Strategies to Promote Long-Distance Optic Nerve Regeneration

Front Cell Neurosci. 2020 May 14;14:119. doi: 10.3389/fncel.2020.00119. eCollection 2020.

Abstract

Mammalian retinal ganglion cells (RGCs) in the central nervous system (CNS) often die after optic nerve injury and surviving RGCs fail to regenerate their axons, eventually resulting in irreversible vision loss. Manipulation of a diverse group of genes can significantly boost optic nerve regeneration of mature RGCs by reactivating developmental-like growth programs or suppressing growth inhibitory pathways. By injury of the vision pathway near their brain targets, a few studies have shown that regenerated RGC axons could form functional synapses with targeted neurons but exhibited poor neural conduction or partial functional recovery. Therefore, the functional restoration of eye-to-brain pathways remains a greatly challenging issue. Here, we review recent advances in long-distance optic nerve regeneration and the subsequent reconnecting to central targets. By summarizing our current strategies for promoting functional recovery, we hope to provide potential insights into future exploration in vision reformation after neural injuries.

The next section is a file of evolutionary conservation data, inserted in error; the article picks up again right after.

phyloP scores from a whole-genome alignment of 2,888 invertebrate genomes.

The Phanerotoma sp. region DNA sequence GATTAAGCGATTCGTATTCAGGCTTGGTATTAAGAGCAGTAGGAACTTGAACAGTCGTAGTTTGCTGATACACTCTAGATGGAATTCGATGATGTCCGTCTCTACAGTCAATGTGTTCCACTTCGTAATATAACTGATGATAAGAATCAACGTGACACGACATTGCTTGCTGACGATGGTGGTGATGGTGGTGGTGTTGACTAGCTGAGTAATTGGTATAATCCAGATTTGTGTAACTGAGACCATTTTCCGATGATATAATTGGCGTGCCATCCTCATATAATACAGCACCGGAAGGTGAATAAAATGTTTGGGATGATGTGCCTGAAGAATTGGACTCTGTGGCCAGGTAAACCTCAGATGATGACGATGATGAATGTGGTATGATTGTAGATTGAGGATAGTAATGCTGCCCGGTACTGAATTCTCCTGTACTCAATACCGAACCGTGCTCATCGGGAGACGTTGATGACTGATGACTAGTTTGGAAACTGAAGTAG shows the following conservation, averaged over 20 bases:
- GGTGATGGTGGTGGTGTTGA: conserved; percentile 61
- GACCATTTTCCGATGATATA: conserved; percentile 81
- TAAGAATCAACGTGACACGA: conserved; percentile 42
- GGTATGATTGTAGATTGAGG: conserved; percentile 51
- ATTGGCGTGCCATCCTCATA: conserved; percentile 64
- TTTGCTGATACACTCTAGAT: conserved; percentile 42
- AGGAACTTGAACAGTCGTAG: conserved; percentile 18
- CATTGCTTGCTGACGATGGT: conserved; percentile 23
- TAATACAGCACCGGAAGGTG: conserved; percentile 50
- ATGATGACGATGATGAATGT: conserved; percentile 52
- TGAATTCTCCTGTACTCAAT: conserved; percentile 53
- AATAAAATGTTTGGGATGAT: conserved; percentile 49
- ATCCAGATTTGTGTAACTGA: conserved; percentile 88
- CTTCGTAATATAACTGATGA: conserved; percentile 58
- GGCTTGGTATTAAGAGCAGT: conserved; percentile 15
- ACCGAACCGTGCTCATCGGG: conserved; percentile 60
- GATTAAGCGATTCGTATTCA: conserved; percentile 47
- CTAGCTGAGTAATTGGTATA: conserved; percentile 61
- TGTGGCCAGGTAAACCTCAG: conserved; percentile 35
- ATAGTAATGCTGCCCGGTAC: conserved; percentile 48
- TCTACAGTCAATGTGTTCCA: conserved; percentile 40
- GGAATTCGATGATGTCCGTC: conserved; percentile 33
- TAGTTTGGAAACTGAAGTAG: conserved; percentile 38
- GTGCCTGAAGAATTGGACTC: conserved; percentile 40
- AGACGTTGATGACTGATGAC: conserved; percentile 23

Keywords: axon regeneration; functional recovery; glaucoma; optic nerve; retinal ganglion cells.